LiteSpeed. Even though it’s not open source, the standard version
(32 bit, one CPU) is free. It’s pretty snappy. They wrote their own
Ruby API and it’s supposed to be the fastest way to run Rails apps.
They also support PHP, and claim it can be 5 times faster than
mod_php. I have not done any benchmarks, so I can’t say if their
claims are true. This is what I do know from my own personal
experience: It’s easy and it seems to perform well. I like it.
www.litespeedtech.com. [I’m not affiliated with them in any way!]

Before I switched to LiteSpeed, I used Mongrel behind Apache. And
while this works fine, there are some aspects of it that I don’t
like. You have to run a Mongrel process listening on a dedicated
port. So if you have a cluster of three Mongrels, they are listening
on three ports. When you have a lot of apps on your server, you have
to remember which ports are taken. It can become a headache
quickly. With LiteSpeed, you can have multiple listeners if you
want, or you can have just one (in which case it works basically like
Apache and a mod). Also, each of those three Mongrel processes are
running a Ruby process and taking up RAM, the amount depends on the
size of your application. I’ve read that a decent sized application
can occupy 40M, but again, I don’t know if that’s true. I’ve not yet
bothered to check as I’m still in development and my server is a
sandbox. And to be fair, I don’t know exactly how LiteSpeed manages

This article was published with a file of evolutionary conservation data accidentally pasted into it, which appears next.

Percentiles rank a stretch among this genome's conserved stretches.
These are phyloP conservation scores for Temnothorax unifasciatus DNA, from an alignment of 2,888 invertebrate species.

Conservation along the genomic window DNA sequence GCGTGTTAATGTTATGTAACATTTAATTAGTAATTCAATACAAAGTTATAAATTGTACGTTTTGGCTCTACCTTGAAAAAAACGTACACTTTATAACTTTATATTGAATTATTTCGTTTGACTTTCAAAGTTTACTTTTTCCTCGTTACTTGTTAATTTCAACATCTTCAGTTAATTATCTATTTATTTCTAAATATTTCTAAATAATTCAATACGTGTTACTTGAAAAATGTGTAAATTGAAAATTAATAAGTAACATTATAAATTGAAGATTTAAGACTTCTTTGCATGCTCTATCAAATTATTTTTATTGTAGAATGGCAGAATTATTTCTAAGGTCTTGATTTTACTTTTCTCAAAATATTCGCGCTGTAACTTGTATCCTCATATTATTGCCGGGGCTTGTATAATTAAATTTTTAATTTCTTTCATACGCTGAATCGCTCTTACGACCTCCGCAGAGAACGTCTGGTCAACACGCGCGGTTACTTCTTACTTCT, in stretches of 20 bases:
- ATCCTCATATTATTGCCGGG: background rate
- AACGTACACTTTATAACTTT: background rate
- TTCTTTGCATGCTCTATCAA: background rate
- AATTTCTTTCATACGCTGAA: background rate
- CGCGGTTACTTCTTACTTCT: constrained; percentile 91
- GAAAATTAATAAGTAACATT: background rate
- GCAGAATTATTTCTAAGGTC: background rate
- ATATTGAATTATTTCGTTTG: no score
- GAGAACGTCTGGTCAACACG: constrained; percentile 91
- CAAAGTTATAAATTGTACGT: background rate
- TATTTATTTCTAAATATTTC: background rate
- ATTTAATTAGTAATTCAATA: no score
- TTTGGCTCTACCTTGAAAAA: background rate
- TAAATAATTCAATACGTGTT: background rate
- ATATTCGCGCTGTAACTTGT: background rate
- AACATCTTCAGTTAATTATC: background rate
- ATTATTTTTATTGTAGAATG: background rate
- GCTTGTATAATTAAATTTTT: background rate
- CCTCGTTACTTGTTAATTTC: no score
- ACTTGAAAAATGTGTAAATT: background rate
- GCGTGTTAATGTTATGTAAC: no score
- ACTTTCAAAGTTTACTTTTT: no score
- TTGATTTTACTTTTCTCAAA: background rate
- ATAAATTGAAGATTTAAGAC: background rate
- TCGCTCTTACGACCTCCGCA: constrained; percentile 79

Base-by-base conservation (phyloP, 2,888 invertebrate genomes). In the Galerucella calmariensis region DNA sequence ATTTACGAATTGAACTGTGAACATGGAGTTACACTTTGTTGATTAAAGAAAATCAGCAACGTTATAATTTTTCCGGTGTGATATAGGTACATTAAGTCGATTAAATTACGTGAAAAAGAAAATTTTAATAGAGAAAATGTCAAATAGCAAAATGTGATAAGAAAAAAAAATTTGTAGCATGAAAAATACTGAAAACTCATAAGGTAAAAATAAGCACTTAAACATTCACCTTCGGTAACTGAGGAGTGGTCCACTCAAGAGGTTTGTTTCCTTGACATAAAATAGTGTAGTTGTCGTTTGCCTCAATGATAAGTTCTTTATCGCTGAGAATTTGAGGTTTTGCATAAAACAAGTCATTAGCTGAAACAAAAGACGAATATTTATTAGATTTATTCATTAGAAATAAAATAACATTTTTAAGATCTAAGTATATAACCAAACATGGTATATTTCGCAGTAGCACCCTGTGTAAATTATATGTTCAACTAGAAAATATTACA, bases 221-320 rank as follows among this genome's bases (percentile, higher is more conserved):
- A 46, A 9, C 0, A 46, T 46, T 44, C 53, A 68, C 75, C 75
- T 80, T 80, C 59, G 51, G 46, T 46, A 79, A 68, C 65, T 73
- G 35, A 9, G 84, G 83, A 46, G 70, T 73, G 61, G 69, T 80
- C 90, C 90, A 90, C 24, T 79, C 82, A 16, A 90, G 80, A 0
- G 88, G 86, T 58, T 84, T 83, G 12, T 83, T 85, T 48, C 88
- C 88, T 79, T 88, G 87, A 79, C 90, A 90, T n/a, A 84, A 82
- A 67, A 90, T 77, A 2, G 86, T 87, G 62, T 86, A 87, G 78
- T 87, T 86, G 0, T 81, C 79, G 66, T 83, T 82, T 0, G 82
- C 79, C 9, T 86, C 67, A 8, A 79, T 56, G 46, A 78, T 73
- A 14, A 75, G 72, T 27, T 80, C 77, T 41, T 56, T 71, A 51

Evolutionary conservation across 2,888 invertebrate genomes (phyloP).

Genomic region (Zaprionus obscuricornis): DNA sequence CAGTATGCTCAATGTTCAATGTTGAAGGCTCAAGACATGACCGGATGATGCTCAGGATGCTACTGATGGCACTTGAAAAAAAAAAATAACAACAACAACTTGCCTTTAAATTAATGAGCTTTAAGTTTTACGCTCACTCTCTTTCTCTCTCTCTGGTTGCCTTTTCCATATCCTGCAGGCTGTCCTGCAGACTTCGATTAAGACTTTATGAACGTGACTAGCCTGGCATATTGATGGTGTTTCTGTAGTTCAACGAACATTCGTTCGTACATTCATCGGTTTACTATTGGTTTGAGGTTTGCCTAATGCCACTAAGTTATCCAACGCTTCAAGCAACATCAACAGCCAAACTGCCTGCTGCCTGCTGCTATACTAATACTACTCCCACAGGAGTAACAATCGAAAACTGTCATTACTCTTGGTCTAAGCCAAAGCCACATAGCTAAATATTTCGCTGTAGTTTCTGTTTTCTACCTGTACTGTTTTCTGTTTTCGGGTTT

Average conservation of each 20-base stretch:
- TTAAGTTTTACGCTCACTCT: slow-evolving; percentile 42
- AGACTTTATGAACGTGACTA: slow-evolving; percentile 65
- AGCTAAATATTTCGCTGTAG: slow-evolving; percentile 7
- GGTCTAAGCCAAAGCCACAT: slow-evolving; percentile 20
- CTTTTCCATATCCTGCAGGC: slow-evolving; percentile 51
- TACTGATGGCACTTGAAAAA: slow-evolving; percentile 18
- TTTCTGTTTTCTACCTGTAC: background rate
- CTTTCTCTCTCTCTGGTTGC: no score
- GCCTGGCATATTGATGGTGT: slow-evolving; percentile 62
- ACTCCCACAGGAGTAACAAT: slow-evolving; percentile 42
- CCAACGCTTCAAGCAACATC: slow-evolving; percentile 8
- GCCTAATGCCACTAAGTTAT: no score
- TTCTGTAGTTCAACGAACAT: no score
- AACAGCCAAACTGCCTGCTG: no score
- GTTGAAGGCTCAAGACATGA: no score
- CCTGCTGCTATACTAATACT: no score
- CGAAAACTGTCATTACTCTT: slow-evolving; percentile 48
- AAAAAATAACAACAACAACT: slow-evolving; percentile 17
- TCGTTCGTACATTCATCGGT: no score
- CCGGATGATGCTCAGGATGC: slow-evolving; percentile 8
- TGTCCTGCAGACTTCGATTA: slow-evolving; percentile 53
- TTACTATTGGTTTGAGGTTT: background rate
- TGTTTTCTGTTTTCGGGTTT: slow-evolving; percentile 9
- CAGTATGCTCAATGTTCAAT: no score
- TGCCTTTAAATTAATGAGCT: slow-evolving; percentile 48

memory. The configuration for LiteSpeed is also a lot easier than
Apache/Mongrel as well. I don’t have to futz with configuration
files. LiteSpeed comes with a template preconfigured for Rails apps,
so adding a new app is as easy as a couple of clicks and filling in
three values.

Your mileage may vary. I used to think that I liked flexibility. I
have come to realize that I actually prefer ease and productivity.
That’s why I use a Mac, and that’s why I like Rails.

This is not a rant but pure curiosity.

Haven’t you ever heard the saying that “curiosity killed the cat”? :wink:

Thanks.

Sam

Peace,
Phillip

On Dec 24, 2007, at 5:37 AM, Phillip K. wrote:

I would advise
searching for a host that is dedicated to Rails deployments, not one
that just tacks it on.

+1

I don’t know any of the details, but Ruby 1.9 is just around the
corner. I read somewhere that performance is at least 2.5 times
better.

Count on 1.8.6 for near-term production work. 1.9 is still an unknown.
The VMs (Rubinius, YARV, and JRuby) may or may not fill your need. I
know of at least one company who are using JRuby for production, but
it’s still bleeding edge.

The speed issue is pretty much moot in all but the most successful
cases. OP, raise your hand if you think you are getting close to the
limits of what PHP can serve. If your hand is still down, you will
probably not need a faster Rails solution than what’s currently
available.

When you have a lot of apps on your server, you have
to remember which ports are taken.

If performance is becoming an issue, you won’t be running a lot of
apps on the same server. Besides, whatever you are using as a front-